How important do you think it is to have more women working in higher positions in the field of luxury and why?

Very important. But in my case, the argument isn’t strictly about representation and equity, it is fundamentally about value. We see things differently as women because we look for different things in the things we look at. Women are wired for context, culture and empathy. Our brains function a bit differently than men’s brains, we are biologically wired for different things and therefore look for different things in terms of value and fulfilment in work and in life. Women bring in the important piece that’s been largely missing in business so far and it is all about contextual and cultural thinking. We see the connections between things that men don’t. This is of paramount value to brands — and especially luxury brands due to their superior symbolic value — as brands are really nothing else than complex cultural systems of meaning. When you start seeing things from this multidimensional perspective as they actually occur in real life and not in linear processes and excel spreadsheets, you realize what has been missing the whole time. It’s the role of emotions, desires and values of brands that we as people can identify with based on expressing our own individual identity and sense of personal uniqueness. And that is essentially the entire business of brands as brands are in the business of meaning exchange. Women have the sensitivity towards creating long-term value.

What do you enjoy most about the work you do?

How diverse, deep and meaningful it really is. I am helping people see things they would not normally see and that would remain invisible to them. Culture is the missing piece of knowledge in business. It’s what ties your customers and brands together and creates the environment for the value to be created and to be consumed. By discovering new connections between things that remain hidden to the naked eye, identifying patterns and seeing the world in context, I can help people expand their minds and see things from a new perspective. And that is invaluable. As when you see things, you cannot unsee them. New knowledge and insight permanently stay with you and reshape who you are and how you act in the world. That is the epitome of growth. It’s tremendously satisfying for me to see people grow and helping them to reach their full potential.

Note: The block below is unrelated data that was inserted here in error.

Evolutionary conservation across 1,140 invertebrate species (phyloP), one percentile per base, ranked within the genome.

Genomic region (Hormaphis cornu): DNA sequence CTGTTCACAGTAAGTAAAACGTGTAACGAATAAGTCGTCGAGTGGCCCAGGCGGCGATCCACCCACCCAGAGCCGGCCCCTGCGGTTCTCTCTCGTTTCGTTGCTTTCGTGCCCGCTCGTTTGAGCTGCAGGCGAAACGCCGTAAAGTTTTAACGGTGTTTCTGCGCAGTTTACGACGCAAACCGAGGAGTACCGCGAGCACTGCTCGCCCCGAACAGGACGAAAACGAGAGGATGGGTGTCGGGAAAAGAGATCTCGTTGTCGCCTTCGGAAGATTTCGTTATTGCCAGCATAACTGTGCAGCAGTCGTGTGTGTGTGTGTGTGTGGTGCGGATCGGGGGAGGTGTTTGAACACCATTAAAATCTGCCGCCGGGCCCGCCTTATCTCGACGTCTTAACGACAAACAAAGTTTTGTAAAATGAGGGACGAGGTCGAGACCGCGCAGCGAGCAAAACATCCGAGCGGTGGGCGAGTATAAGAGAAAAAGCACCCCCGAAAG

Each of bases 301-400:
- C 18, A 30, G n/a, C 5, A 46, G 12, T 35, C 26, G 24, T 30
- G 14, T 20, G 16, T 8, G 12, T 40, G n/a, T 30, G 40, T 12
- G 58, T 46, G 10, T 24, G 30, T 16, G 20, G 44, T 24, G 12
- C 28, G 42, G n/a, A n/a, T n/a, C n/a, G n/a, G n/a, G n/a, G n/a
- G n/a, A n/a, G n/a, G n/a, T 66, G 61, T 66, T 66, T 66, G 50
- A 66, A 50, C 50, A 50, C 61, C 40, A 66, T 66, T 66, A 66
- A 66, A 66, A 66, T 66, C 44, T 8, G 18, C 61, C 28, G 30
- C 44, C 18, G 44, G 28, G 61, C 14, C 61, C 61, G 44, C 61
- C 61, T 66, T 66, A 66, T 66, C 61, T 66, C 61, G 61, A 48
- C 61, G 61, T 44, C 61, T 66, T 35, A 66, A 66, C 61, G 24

What was the best advice you received, in business or in life?

Always follow the value and never forgo your own integrity for a temporary benefit. It is not worth it, I promise you. This is why I am so vocal about the importance of creating long-term value over short-term profit, which has brought me all the way to luxury. Luxury brands are in the business of crafting superior value that is, by definition, long-term. If you have more to lose than to gain, extract yourself from the situation immediately. If you have a lot to gain and not much to lose then go full speed ahead. It can only surprise you. The worst-case scenario is you learn something new about yourself and others that you didn’t know before that you could use to capitalise on in your next experience or venture. Having a clear perspective like this allows me to quickly sort my priorities, assess potential risks and make better decisions in business and in life.

What are you currently working on?

I am currently working on a new book on the future of luxury in the age of personal identity, which I am looking to get published in 2020/2021. The book is inspired by the learnings in The Luxury Report but it will dive deeper into how the luxury, heritage and legacy brands can craft authentic meaning to stay engaging to their audiences, culturally relevant and profitable in the 21st century.

You can download The Luxury Report here.

This article originally appeared in Eat Love Savor International Luxury Magazine in January 2020.


Contact details: www.meaning.global

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Founder & CEO Meaning.Global. Social scientist, writer, strategist and semiotician exploring the nature of consciousness, cognition, social and cultural change.